Washington (CNN) -- Five people, including three police officers, have been indicted on charges related to the beating death of a Latino man in rural Pennsylvania in July 2008, the Justice Department said Tuesday.
Two indictments charge the five with federal hate crimes, obstruction of justice and conspiracy in what authorities are calling a racially motivated attack.
The indictments come almost six months after a Schuylkill County jury acquitted two teens of aggravated assault and one of murder in the death of Luis Ramirez.
The undocumented Mexican immigrant was beaten into a coma during a street brawl involving the teens and their friends on a residential street in Shenandoah. The incident divided the small, rural mining town along racial lines and became a flash point for racial tensions nationwide.
After the verdict, Pennsylvania Gov. Ed Rendell denounced the attack as racially motivated and called on the Justice Department to intervene.
A federal grand jury handed up the indictments last week, and they were unsealed Tuesday. The two young men, Derrick Donchak and Brandon Piekarsky, are accused of a hate crime for beating Ramirez while shouting racial epithets at him, according to the department.
If convicted of hate crime charges, Donchak and Piekarsky face a maximum penalty of life in prison. Donchak also faces a maximum of 20 years in prison if convicted of obstruction, and an additional five years on the charge of conspiring to obstruct justice.
Donchak also faces three counts of conspiring to obstruct justice and related offences. He is accused of attempting to orchestrate a coverup with members of the Shenandoah Police Department, the Justice Department said.
Shenandoah Police Chief Matthew Nestor and Lt. William Moyer and Officer Jason Hayes are charged with conspiring to obstruct justice in the Ramirez investigation. Moyer faces additional charges of witness and evidence tampering and making false statements to the FBI.
Nestor, Moyer and Hayes intentionally failed to "memorialize or record" statements made by Piekarsky about the incident, and "wrote false and misleading official reports" that "intentionally omitted information about the true nature of the assault and the investigation," the indictment said.
Nestor, Moyer and Hayes each face up to 20 years in prison on each of the obstruction charges if convicted, authorities said, along with an additional five years on the charges of conspiring to obstruct justice. Moyer faces an additional five years if convicted of making false statements to the FBI.
At the time of Ramirez's death, Hayes was dating Piekarsky's mother and Moyer's son was a high school freshman who played football with the youths involved in the attack, according to the indictment.
State prosecutors alleged that a group of teens including Donchak and Piekarsky, then 19 and 17, baited Ramirez into a confrontation after a night of drinking. Donchak and Piekarsky were walking home from a local festival when they encountered Ramirez and attacked him, "striking and kicking him while members of the group yelled racial slurs at him," the Justice Department said.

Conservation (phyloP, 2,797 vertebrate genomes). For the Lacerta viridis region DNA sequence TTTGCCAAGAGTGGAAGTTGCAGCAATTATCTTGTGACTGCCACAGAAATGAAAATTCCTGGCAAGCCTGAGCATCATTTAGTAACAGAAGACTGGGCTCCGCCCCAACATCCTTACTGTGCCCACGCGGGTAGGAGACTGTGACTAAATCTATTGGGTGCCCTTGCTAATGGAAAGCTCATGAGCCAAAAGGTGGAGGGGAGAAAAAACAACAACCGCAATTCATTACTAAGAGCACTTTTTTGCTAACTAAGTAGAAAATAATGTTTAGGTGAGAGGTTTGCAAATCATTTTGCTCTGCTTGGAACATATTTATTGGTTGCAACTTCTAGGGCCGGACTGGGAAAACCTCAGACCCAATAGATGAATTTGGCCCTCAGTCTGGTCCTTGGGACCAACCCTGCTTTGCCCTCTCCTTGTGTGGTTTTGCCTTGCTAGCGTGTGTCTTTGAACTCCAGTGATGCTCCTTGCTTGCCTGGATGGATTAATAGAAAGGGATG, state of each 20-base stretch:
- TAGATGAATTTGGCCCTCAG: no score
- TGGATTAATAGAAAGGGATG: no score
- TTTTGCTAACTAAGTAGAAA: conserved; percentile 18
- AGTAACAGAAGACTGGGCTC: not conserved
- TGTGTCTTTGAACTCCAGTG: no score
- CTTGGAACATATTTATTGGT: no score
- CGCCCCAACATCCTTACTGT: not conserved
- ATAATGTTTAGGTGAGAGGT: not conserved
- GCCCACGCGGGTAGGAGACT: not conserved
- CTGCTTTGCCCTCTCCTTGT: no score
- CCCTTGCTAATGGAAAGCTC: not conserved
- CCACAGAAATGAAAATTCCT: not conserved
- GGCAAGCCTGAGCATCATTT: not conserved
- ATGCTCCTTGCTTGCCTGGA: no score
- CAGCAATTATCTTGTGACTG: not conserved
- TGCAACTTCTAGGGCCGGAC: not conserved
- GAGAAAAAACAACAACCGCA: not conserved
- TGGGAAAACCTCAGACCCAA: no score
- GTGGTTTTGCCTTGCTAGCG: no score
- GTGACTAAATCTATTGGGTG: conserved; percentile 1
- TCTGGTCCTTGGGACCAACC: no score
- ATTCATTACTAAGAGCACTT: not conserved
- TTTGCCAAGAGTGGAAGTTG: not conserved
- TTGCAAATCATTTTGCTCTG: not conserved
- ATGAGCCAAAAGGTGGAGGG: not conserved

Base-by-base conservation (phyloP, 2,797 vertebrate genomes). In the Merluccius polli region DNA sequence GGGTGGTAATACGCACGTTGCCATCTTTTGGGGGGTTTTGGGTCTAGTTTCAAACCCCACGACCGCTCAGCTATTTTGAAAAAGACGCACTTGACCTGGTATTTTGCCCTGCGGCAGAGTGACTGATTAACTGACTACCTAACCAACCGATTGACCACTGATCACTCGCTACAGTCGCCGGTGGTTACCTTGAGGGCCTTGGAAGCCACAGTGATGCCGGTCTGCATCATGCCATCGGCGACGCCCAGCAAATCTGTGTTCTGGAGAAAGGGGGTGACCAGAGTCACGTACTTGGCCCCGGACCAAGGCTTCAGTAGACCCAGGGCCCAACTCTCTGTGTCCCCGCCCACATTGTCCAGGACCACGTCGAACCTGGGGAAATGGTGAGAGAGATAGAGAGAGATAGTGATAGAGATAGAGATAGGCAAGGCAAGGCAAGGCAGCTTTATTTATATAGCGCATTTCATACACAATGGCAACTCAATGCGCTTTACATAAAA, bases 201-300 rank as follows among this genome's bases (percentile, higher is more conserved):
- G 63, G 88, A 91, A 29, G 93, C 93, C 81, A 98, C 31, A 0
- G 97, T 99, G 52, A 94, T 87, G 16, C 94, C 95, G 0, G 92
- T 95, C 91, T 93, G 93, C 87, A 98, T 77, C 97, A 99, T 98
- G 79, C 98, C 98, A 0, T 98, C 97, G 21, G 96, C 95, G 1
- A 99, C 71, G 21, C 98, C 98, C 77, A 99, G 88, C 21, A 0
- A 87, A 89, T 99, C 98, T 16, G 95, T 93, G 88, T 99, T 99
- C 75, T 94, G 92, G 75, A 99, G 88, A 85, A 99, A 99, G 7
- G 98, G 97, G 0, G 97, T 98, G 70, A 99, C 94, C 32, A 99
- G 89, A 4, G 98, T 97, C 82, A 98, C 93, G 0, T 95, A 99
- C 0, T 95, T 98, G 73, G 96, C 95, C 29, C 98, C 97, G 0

Prosecutors alleged Piekarsky delivered a fatal kick to Ramirez's head after Ramirez was knocked to the ground. A medical examiner ruled Ramirez died from blunt-force trauma to the head.
In June, an all-white Pennsylvania jury acquitted Piekarsky of third-degree murder and convicted him and Donchak of misdemeanor simple assault. The two were also found not guilty of aggravated assault, ethnic intimidation and hindering apprehension.
Donchak was convicted of corrupting minors for providing the alcohol to his friends before the fight. The two were sentenced to up to 23 months in the county jail.
After the verdict, Rendell sent a letter to U.S. Attorney General Eric Holder recommending the Justice Department pursue civil rights charges.
"The evidence suggests that Mr. Ramirez was targeted, beaten and killed because he was Mexican," Rendell wrote. "Such lawlessness and violence hurts not only the victim of the attack, but also our towns and communities that are torn apart by such bigotry and intolerance."
Gladys Limon, an attorney representing Crystal Dillman, Ramirez's fiancee, said Dillman welcomes the indictments, but remains fearful for her safety. Dillman has moved to an undisclosed location outside Shenandoah. Her truck was vandalized, and some people have yelled racial epithets at her on the streets, the attorney said.
"She is overwhelmed and is feeling a range of emotions," Limon said. "His family has suffered a great deal in the past year."
It has been particularly hard for Ramirez's family as the holidays approach, she said.
"The children miss their father. Crystal misses having him around for the holidays," Limon said. "Crystal says this is a gift from God, that this will bring justice to Luis."
A petition calling for federal charges in the case garnered 50,000 signatures, Limon said.
A hearing in the case was scheduled for Tuesday afternoon in federal court in Wilkes-Barre, Pennsylvania.
"The FBI wants to hear from anyone who may have information regarding alleged civil rights violations or public corruption in Schuylkill County," the Justice Department said Tuesday. Those with information can contact the Allentown, Pennsylvania, FBI office.
CNN's Emanuella Grinberg, Rose Arce and Jacinth Planer contributed to this report.